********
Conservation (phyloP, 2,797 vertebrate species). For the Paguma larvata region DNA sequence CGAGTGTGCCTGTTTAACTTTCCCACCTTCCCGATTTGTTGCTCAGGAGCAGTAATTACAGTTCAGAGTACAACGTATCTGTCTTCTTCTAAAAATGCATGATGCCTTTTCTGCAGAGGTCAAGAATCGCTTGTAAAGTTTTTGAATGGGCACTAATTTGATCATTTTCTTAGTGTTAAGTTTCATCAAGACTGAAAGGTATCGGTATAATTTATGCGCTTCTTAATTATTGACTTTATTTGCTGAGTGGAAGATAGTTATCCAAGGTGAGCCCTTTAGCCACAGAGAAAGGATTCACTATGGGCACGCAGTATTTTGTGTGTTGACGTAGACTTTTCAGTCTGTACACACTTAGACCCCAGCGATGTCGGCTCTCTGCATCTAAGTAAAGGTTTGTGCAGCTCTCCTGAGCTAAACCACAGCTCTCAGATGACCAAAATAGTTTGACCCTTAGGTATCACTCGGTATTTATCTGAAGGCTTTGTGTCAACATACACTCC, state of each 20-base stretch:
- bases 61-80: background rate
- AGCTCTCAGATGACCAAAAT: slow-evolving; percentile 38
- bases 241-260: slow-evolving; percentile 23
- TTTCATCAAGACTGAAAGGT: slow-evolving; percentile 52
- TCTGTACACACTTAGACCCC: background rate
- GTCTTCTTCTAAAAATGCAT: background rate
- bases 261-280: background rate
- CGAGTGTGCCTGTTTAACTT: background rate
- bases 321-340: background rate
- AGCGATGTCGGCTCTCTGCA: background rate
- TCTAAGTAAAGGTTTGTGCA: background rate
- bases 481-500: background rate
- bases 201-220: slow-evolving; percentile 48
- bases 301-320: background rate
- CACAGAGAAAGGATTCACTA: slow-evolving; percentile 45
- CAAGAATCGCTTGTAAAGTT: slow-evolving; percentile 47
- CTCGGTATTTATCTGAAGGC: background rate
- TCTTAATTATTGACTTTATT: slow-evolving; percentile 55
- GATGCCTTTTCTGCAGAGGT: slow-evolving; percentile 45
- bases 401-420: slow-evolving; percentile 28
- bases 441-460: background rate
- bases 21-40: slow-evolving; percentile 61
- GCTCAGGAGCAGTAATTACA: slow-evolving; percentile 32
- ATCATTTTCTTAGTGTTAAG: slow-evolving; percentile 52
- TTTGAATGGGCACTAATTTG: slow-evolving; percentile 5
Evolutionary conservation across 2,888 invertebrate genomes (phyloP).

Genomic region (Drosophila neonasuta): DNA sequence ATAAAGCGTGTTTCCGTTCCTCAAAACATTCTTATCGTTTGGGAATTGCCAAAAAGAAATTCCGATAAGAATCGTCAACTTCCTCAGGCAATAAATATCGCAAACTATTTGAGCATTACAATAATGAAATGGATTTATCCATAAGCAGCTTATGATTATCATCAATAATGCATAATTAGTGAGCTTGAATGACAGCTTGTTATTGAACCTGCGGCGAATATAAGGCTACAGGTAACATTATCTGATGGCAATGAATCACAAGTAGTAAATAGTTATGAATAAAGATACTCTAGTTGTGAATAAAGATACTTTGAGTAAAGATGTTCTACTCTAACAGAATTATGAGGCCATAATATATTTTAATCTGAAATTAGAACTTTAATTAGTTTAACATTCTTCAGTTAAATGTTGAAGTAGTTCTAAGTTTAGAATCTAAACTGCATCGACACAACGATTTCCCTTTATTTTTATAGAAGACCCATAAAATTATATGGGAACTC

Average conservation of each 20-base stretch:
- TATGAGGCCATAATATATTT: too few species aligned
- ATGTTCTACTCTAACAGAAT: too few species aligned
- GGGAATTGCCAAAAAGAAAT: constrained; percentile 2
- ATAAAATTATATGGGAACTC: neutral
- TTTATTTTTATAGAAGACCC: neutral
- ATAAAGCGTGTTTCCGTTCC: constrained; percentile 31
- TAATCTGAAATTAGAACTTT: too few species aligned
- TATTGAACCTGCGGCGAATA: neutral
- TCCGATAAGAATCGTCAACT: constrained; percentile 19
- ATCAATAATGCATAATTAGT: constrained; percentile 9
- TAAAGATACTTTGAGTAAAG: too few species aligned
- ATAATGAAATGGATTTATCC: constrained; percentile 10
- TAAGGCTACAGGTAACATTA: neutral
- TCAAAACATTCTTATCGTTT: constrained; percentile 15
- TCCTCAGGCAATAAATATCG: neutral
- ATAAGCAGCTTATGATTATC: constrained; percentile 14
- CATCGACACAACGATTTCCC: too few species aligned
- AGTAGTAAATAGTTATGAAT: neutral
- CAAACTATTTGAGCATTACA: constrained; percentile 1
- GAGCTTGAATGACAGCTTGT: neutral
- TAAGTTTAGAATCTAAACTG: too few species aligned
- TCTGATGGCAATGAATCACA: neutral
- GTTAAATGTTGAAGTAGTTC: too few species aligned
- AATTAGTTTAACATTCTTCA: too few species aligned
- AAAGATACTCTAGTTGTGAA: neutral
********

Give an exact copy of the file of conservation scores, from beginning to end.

Conservation (phyloP, 2,797 vertebrate species). For the Paguma larvata region DNA sequence CGAGTGTGCCTGTTTAACTTTCCCACCTTCCCGATTTGTTGCTCAGGAGCAGTAATTACAGTTCAGAGTACAACGTATCTGTCTTCTTCTAAAAATGCATGATGCCTTTTCTGCAGAGGTCAAGAATCGCTTGTAAAGTTTTTGAATGGGCACTAATTTGATCATTTTCTTAGTGTTAAGTTTCATCAAGACTGAAAGGTATCGGTATAATTTATGCGCTTCTTAATTATTGACTTTATTTGCTGAGTGGAAGATAGTTATCCAAGGTGAGCCCTTTAGCCACAGAGAAAGGATTCACTATGGGCACGCAGTATTTTGTGTGTTGACGTAGACTTTTCAGTCTGTACACACTTAGACCCCAGCGATGTCGGCTCTCTGCATCTAAGTAAAGGTTTGTGCAGCTCTCCTGAGCTAAACCACAGCTCTCAGATGACCAAAATAGTTTGACCCTTAGGTATCACTCGGTATTTATCTGAAGGCTTTGTGTCAACATACACTCC, state of each 20-base stretch:
- bases 61-80: background rate
- AGCTCTCAGATGACCAAAAT: slow-evolving; percentile 38
- bases 241-260: slow-evolving; percentile 23
- TTTCATCAAGACTGAAAGGT: slow-evolving; percentile 52
- TCTGTACACACTTAGACCCC: background rate
- GTCTTCTTCTAAAAATGCAT: background rate
- bases 261-280: background rate
- CGAGTGTGCCTGTTTAACTT: background rate
- bases 321-340: background rate
- AGCGATGTCGGCTCTCTGCA: background rate
- TCTAAGTAAAGGTTTGTGCA: background rate
- bases 481-500: background rate
- bases 201-220: slow-evolving; percentile 48
- bases 301-320: background rate
- CACAGAGAAAGGATTCACTA: slow-evolving; percentile 45
- CAAGAATCGCTTGTAAAGTT: slow-evolving; percentile 47
- CTCGGTATTTATCTGAAGGC: background rate
- TCTTAATTATTGACTTTATT: slow-evolving; percentile 55
- GATGCCTTTTCTGCAGAGGT: slow-evolving; percentile 45
- bases 401-420: slow-evolving; percentile 28
- bases 441-460: background rate
- bases 21-40: slow-evolving; percentile 61
- GCTCAGGAGCAGTAATTACA: slow-evolving; percentile 32
- ATCATTTTCTTAGTGTTAAG: slow-evolving; percentile 52
- TTTGAATGGGCACTAATTTG: slow-evolving; percentile 5
Evolutionary conservation across 2,888 invertebrate genomes (phyloP).

Genomic region (Drosophila neonasuta): DNA sequence ATAAAGCGTGTTTCCGTTCCTCAAAACATTCTTATCGTTTGGGAATTGCCAAAAAGAAATTCCGATAAGAATCGTCAACTTCCTCAGGCAATAAATATCGCAAACTATTTGAGCATTACAATAATGAAATGGATTTATCCATAAGCAGCTTATGATTATCATCAATAATGCATAATTAGTGAGCTTGAATGACAGCTTGTTATTGAACCTGCGGCGAATATAAGGCTACAGGTAACATTATCTGATGGCAATGAATCACAAGTAGTAAATAGTTATGAATAAAGATACTCTAGTTGTGAATAAAGATACTTTGAGTAAAGATGTTCTACTCTAACAGAATTATGAGGCCATAATATATTTTAATCTGAAATTAGAACTTTAATTAGTTTAACATTCTTCAGTTAAATGTTGAAGTAGTTCTAAGTTTAGAATCTAAACTGCATCGACACAACGATTTCCCTTTATTTTTATAGAAGACCCATAAAATTATATGGGAACTC

Average conservation of each 20-base stretch:
- TATGAGGCCATAATATATTT: too few species aligned
- ATGTTCTACTCTAACAGAAT: too few species aligned
- GGGAATTGCCAAAAAGAAAT: constrained; percentile 2
- ATAAAATTATATGGGAACTC: neutral
- TTTATTTTTATAGAAGACCC: neutral
- ATAAAGCGTGTTTCCGTTCC: constrained; percentile 31
- TAATCTGAAATTAGAACTTT: too few species aligned
- TATTGAACCTGCGGCGAATA: neutral
- TCCGATAAGAATCGTCAACT: constrained; percentile 19
- ATCAATAATGCATAATTAGT: constrained; percentile 9
- TAAAGATACTTTGAGTAAAG: too few species aligned
- ATAATGAAATGGATTTATCC: constrained; percentile 10
- TAAGGCTACAGGTAACATTA: neutral
- TCAAAACATTCTTATCGTTT: constrained; percentile 15
- TCCTCAGGCAATAAATATCG: neutral
- ATAAGCAGCTTATGATTATC: constrained; percentile 14
- CATCGACACAACGATTTCCC: too few species aligned
- AGTAGTAAATAGTTATGAAT: neutral
- CAAACTATTTGAGCATTACA: constrained; percentile 1
- GAGCTTGAATGACAGCTTGT: neutral
- TAAGTTTAGAATCTAAACTG: too few species aligned
- TCTGATGGCAATGAATCACA: neutral
- GTTAAATGTTGAAGTAGTTC: too few species aligned
- AATTAGTTTAACATTCTTCA: too few species aligned
- AAAGATACTCTAGTTGTGAA: neutral